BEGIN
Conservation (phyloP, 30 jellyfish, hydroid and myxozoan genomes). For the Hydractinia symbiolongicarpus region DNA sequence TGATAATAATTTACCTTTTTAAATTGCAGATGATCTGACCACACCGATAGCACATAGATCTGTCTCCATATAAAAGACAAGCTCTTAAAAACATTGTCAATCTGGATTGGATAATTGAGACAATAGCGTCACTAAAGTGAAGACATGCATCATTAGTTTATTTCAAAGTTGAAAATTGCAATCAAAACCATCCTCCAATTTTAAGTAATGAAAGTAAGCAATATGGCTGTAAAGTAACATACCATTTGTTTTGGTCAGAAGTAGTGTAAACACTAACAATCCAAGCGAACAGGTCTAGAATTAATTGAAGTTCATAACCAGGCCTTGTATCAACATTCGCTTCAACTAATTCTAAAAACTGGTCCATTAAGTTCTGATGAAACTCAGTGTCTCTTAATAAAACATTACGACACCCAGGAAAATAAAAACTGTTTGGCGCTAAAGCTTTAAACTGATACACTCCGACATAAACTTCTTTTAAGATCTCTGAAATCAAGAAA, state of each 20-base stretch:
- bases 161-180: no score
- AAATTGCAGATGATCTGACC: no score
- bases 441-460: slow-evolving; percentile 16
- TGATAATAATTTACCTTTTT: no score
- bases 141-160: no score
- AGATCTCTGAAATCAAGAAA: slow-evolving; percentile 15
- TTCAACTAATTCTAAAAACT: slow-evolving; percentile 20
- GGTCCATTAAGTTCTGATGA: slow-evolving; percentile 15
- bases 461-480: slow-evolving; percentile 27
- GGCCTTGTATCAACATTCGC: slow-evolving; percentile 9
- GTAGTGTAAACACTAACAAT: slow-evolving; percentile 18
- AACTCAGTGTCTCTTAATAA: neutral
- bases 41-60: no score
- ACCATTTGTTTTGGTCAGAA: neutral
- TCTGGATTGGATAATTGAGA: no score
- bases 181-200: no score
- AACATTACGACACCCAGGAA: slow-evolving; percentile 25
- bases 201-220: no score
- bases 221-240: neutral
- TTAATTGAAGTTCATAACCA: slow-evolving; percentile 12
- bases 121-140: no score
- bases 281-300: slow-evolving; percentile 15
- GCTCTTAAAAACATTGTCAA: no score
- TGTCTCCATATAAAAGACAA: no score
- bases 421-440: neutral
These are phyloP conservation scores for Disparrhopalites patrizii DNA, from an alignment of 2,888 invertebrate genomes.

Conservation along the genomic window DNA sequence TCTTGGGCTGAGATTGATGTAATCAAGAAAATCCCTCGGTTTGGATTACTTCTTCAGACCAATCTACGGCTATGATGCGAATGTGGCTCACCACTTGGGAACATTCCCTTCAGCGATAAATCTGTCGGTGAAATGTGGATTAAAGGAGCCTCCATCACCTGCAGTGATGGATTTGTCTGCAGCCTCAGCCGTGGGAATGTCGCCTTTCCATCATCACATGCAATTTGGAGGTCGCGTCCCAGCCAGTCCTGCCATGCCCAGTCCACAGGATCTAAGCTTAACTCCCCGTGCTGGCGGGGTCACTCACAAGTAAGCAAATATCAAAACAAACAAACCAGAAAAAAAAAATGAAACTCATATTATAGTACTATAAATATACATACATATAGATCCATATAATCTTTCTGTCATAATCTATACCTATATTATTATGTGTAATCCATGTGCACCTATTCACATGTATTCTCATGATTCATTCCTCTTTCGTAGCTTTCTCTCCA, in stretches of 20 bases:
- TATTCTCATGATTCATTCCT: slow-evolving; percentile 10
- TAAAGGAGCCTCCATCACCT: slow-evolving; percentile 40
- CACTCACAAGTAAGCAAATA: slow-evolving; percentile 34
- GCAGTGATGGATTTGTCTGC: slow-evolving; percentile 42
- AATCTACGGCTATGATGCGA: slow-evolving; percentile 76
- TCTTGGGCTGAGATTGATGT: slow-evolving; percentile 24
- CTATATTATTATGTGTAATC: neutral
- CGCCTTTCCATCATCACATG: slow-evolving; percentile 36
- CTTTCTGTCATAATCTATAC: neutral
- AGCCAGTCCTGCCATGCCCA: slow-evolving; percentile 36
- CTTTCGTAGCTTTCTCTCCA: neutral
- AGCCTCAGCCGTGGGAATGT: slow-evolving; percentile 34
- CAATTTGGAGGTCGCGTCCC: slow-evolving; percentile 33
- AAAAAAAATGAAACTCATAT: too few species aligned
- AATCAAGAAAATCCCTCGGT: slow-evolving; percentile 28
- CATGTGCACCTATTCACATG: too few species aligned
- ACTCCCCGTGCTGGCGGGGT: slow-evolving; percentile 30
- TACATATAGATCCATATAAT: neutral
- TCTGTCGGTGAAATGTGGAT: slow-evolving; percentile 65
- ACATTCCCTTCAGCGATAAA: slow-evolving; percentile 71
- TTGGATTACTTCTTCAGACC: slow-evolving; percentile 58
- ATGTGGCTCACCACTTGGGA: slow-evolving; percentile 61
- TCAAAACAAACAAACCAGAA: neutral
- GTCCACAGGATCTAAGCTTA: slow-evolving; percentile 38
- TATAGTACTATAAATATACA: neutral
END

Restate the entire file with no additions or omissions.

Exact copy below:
Conservation (phyloP, 30 jellyfish, hydroid and myxozoan genomes). For the Hydractinia symbiolongicarpus region DNA sequence TGATAATAATTTACCTTTTTAAATTGCAGATGATCTGACCACACCGATAGCACATAGATCTGTCTCCATATAAAAGACAAGCTCTTAAAAACATTGTCAATCTGGATTGGATAATTGAGACAATAGCGTCACTAAAGTGAAGACATGCATCATTAGTTTATTTCAAAGTTGAAAATTGCAATCAAAACCATCCTCCAATTTTAAGTAATGAAAGTAAGCAATATGGCTGTAAAGTAACATACCATTTGTTTTGGTCAGAAGTAGTGTAAACACTAACAATCCAAGCGAACAGGTCTAGAATTAATTGAAGTTCATAACCAGGCCTTGTATCAACATTCGCTTCAACTAATTCTAAAAACTGGTCCATTAAGTTCTGATGAAACTCAGTGTCTCTTAATAAAACATTACGACACCCAGGAAAATAAAAACTGTTTGGCGCTAAAGCTTTAAACTGATACACTCCGACATAAACTTCTTTTAAGATCTCTGAAATCAAGAAA, state of each 20-base stretch:
- bases 161-180: no score
- AAATTGCAGATGATCTGACC: no score
- bases 441-460: slow-evolving; percentile 16
- TGATAATAATTTACCTTTTT: no score
- bases 141-160: no score
- AGATCTCTGAAATCAAGAAA: slow-evolving; percentile 15
- TTCAACTAATTCTAAAAACT: slow-evolving; percentile 20
- GGTCCATTAAGTTCTGATGA: slow-evolving; percentile 15
- bases 461-480: slow-evolving; percentile 27
- GGCCTTGTATCAACATTCGC: slow-evolving; percentile 9
- GTAGTGTAAACACTAACAAT: slow-evolving; percentile 18
- AACTCAGTGTCTCTTAATAA: neutral
- bases 41-60: no score
- ACCATTTGTTTTGGTCAGAA: neutral
- TCTGGATTGGATAATTGAGA: no score
- bases 181-200: no score
- AACATTACGACACCCAGGAA: slow-evolving; percentile 25
- bases 201-220: no score
- bases 221-240: neutral
- TTAATTGAAGTTCATAACCA: slow-evolving; percentile 12
- bases 121-140: no score
- bases 281-300: slow-evolving; percentile 15
- GCTCTTAAAAACATTGTCAA: no score
- TGTCTCCATATAAAAGACAA: no score
- bases 421-440: neutral
These are phyloP conservation scores for Disparrhopalites patrizii DNA, from an alignment of 2,888 invertebrate genomes.

Conservation along the genomic window DNA sequence TCTTGGGCTGAGATTGATGTAATCAAGAAAATCCCTCGGTTTGGATTACTTCTTCAGACCAATCTACGGCTATGATGCGAATGTGGCTCACCACTTGGGAACATTCCCTTCAGCGATAAATCTGTCGGTGAAATGTGGATTAAAGGAGCCTCCATCACCTGCAGTGATGGATTTGTCTGCAGCCTCAGCCGTGGGAATGTCGCCTTTCCATCATCACATGCAATTTGGAGGTCGCGTCCCAGCCAGTCCTGCCATGCCCAGTCCACAGGATCTAAGCTTAACTCCCCGTGCTGGCGGGGTCACTCACAAGTAAGCAAATATCAAAACAAACAAACCAGAAAAAAAAAATGAAACTCATATTATAGTACTATAAATATACATACATATAGATCCATATAATCTTTCTGTCATAATCTATACCTATATTATTATGTGTAATCCATGTGCACCTATTCACATGTATTCTCATGATTCATTCCTCTTTCGTAGCTTTCTCTCCA, in stretches of 20 bases:
- TATTCTCATGATTCATTCCT: slow-evolving; percentile 10
- TAAAGGAGCCTCCATCACCT: slow-evolving; percentile 40
- CACTCACAAGTAAGCAAATA: slow-evolving; percentile 34
- GCAGTGATGGATTTGTCTGC: slow-evolving; percentile 42
- AATCTACGGCTATGATGCGA: slow-evolving; percentile 76
- TCTTGGGCTGAGATTGATGT: slow-evolving; percentile 24
- CTATATTATTATGTGTAATC: neutral
- CGCCTTTCCATCATCACATG: slow-evolving; percentile 36
- CTTTCTGTCATAATCTATAC: neutral
- AGCCAGTCCTGCCATGCCCA: slow-evolving; percentile 36
- CTTTCGTAGCTTTCTCTCCA: neutral
- AGCCTCAGCCGTGGGAATGT: slow-evolving; percentile 34
- CAATTTGGAGGTCGCGTCCC: slow-evolving; percentile 33
- AAAAAAAATGAAACTCATAT: too few species aligned
- AATCAAGAAAATCCCTCGGT: slow-evolving; percentile 28
- CATGTGCACCTATTCACATG: too few species aligned
- ACTCCCCGTGCTGGCGGGGT: slow-evolving; percentile 30
- TACATATAGATCCATATAAT: neutral
- TCTGTCGGTGAAATGTGGAT: slow-evolving; percentile 65
- ACATTCCCTTCAGCGATAAA: slow-evolving; percentile 71
- TTGGATTACTTCTTCAGACC: slow-evolving; percentile 58
- ATGTGGCTCACCACTTGGGA: slow-evolving; percentile 61
- TCAAAACAAACAAACCAGAA: neutral
- GTCCACAGGATCTAAGCTTA: slow-evolving; percentile 38
- TATAGTACTATAAATATACA: neutral